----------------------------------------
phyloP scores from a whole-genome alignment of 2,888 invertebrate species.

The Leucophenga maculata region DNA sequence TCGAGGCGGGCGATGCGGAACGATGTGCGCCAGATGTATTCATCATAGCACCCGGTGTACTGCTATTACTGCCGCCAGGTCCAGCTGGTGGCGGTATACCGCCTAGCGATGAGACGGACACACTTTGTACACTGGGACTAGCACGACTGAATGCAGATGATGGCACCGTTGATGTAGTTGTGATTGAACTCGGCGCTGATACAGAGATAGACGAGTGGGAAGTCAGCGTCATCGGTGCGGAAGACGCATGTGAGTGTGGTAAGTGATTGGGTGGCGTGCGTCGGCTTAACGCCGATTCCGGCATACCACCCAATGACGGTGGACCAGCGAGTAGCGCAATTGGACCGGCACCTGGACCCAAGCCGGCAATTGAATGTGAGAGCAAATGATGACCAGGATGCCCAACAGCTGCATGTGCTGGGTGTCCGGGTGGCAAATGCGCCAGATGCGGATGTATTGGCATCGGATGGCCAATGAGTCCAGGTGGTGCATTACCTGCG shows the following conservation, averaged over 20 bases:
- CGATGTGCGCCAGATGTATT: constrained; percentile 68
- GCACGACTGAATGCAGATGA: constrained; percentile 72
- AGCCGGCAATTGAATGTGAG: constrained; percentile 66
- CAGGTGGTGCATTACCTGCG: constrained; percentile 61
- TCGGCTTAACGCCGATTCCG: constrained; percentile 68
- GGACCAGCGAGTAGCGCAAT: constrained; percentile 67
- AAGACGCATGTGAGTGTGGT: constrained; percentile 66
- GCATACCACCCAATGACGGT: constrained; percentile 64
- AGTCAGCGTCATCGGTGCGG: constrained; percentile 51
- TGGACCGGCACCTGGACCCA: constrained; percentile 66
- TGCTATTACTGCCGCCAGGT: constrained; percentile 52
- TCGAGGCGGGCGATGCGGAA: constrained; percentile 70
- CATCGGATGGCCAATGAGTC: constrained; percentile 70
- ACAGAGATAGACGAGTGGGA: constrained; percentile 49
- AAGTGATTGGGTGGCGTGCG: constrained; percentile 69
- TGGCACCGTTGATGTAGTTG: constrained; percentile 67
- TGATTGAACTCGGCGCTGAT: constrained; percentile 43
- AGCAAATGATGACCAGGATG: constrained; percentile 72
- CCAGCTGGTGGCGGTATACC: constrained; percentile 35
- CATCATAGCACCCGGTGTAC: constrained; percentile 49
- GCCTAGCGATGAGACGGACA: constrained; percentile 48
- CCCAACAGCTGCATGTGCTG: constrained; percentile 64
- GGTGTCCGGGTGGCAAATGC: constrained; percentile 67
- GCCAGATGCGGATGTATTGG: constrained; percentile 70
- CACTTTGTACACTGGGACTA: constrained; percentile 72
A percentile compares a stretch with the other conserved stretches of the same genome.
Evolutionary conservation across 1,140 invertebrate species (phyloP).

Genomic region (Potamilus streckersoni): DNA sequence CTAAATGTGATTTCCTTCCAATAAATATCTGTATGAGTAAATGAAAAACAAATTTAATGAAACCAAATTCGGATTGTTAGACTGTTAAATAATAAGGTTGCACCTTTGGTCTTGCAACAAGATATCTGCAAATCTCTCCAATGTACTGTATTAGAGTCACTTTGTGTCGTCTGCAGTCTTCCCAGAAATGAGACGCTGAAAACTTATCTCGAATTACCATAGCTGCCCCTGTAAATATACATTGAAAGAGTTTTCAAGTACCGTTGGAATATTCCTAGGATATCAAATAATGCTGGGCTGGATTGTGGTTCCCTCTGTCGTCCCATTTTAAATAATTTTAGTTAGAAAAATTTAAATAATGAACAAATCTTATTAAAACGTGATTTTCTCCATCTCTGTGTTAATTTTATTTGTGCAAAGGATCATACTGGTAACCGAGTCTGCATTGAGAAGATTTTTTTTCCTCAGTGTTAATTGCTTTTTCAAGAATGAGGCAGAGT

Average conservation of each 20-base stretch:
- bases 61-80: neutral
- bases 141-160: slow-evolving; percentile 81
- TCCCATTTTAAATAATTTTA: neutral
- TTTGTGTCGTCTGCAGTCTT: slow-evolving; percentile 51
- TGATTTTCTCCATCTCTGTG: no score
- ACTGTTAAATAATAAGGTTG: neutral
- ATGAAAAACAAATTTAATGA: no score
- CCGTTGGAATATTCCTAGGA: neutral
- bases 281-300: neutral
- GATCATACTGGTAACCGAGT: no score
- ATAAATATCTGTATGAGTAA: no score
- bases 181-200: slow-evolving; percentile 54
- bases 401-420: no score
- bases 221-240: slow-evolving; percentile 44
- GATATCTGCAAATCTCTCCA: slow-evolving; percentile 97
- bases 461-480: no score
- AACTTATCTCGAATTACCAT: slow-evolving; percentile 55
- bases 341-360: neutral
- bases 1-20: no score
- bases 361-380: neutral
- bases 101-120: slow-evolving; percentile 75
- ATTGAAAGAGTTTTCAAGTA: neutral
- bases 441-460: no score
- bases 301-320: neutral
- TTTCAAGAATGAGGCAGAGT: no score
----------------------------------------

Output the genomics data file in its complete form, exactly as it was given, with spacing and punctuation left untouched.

phyloP scores from a whole-genome alignment of 2,888 invertebrate species.

The Leucophenga maculata region DNA sequence TCGAGGCGGGCGATGCGGAACGATGTGCGCCAGATGTATTCATCATAGCACCCGGTGTACTGCTATTACTGCCGCCAGGTCCAGCTGGTGGCGGTATACCGCCTAGCGATGAGACGGACACACTTTGTACACTGGGACTAGCACGACTGAATGCAGATGATGGCACCGTTGATGTAGTTGTGATTGAACTCGGCGCTGATACAGAGATAGACGAGTGGGAAGTCAGCGTCATCGGTGCGGAAGACGCATGTGAGTGTGGTAAGTGATTGGGTGGCGTGCGTCGGCTTAACGCCGATTCCGGCATACCACCCAATGACGGTGGACCAGCGAGTAGCGCAATTGGACCGGCACCTGGACCCAAGCCGGCAATTGAATGTGAGAGCAAATGATGACCAGGATGCCCAACAGCTGCATGTGCTGGGTGTCCGGGTGGCAAATGCGCCAGATGCGGATGTATTGGCATCGGATGGCCAATGAGTCCAGGTGGTGCATTACCTGCG shows the following conservation, averaged over 20 bases:
- CGATGTGCGCCAGATGTATT: constrained; percentile 68
- GCACGACTGAATGCAGATGA: constrained; percentile 72
- AGCCGGCAATTGAATGTGAG: constrained; percentile 66
- CAGGTGGTGCATTACCTGCG: constrained; percentile 61
- TCGGCTTAACGCCGATTCCG: constrained; percentile 68
- GGACCAGCGAGTAGCGCAAT: constrained; percentile 67
- AAGACGCATGTGAGTGTGGT: constrained; percentile 66
- GCATACCACCCAATGACGGT: constrained; percentile 64
- AGTCAGCGTCATCGGTGCGG: constrained; percentile 51
- TGGACCGGCACCTGGACCCA: constrained; percentile 66
- TGCTATTACTGCCGCCAGGT: constrained; percentile 52
- TCGAGGCGGGCGATGCGGAA: constrained; percentile 70
- CATCGGATGGCCAATGAGTC: constrained; percentile 70
- ACAGAGATAGACGAGTGGGA: constrained; percentile 49
- AAGTGATTGGGTGGCGTGCG: constrained; percentile 69
- TGGCACCGTTGATGTAGTTG: constrained; percentile 67
- TGATTGAACTCGGCGCTGAT: constrained; percentile 43
- AGCAAATGATGACCAGGATG: constrained; percentile 72
- CCAGCTGGTGGCGGTATACC: constrained; percentile 35
- CATCATAGCACCCGGTGTAC: constrained; percentile 49
- GCCTAGCGATGAGACGGACA: constrained; percentile 48
- CCCAACAGCTGCATGTGCTG: constrained; percentile 64
- GGTGTCCGGGTGGCAAATGC: constrained; percentile 67
- GCCAGATGCGGATGTATTGG: constrained; percentile 70
- CACTTTGTACACTGGGACTA: constrained; percentile 72
A percentile compares a stretch with the other conserved stretches of the same genome.
Evolutionary conservation across 1,140 invertebrate species (phyloP).

Genomic region (Potamilus streckersoni): DNA sequence CTAAATGTGATTTCCTTCCAATAAATATCTGTATGAGTAAATGAAAAACAAATTTAATGAAACCAAATTCGGATTGTTAGACTGTTAAATAATAAGGTTGCACCTTTGGTCTTGCAACAAGATATCTGCAAATCTCTCCAATGTACTGTATTAGAGTCACTTTGTGTCGTCTGCAGTCTTCCCAGAAATGAGACGCTGAAAACTTATCTCGAATTACCATAGCTGCCCCTGTAAATATACATTGAAAGAGTTTTCAAGTACCGTTGGAATATTCCTAGGATATCAAATAATGCTGGGCTGGATTGTGGTTCCCTCTGTCGTCCCATTTTAAATAATTTTAGTTAGAAAAATTTAAATAATGAACAAATCTTATTAAAACGTGATTTTCTCCATCTCTGTGTTAATTTTATTTGTGCAAAGGATCATACTGGTAACCGAGTCTGCATTGAGAAGATTTTTTTTCCTCAGTGTTAATTGCTTTTTCAAGAATGAGGCAGAGT

Average conservation of each 20-base stretch:
- bases 61-80: neutral
- bases 141-160: slow-evolving; percentile 81
- TCCCATTTTAAATAATTTTA: neutral
- TTTGTGTCGTCTGCAGTCTT: slow-evolving; percentile 51
- TGATTTTCTCCATCTCTGTG: no score
- ACTGTTAAATAATAAGGTTG: neutral
- ATGAAAAACAAATTTAATGA: no score
- CCGTTGGAATATTCCTAGGA: neutral
- bases 281-300: neutral
- GATCATACTGGTAACCGAGT: no score
- ATAAATATCTGTATGAGTAA: no score
- bases 181-200: slow-evolving; percentile 54
- bases 401-420: no score
- bases 221-240: slow-evolving; percentile 44
- GATATCTGCAAATCTCTCCA: slow-evolving; percentile 97
- bases 461-480: no score
- AACTTATCTCGAATTACCAT: slow-evolving; percentile 55
- bases 341-360: neutral
- bases 1-20: no score
- bases 361-380: neutral
- bases 101-120: slow-evolving; percentile 75
- ATTGAAAGAGTTTTCAAGTA: neutral
- bases 441-460: no score
- bases 301-320: neutral
- TTTCAAGAATGAGGCAGAGT: no score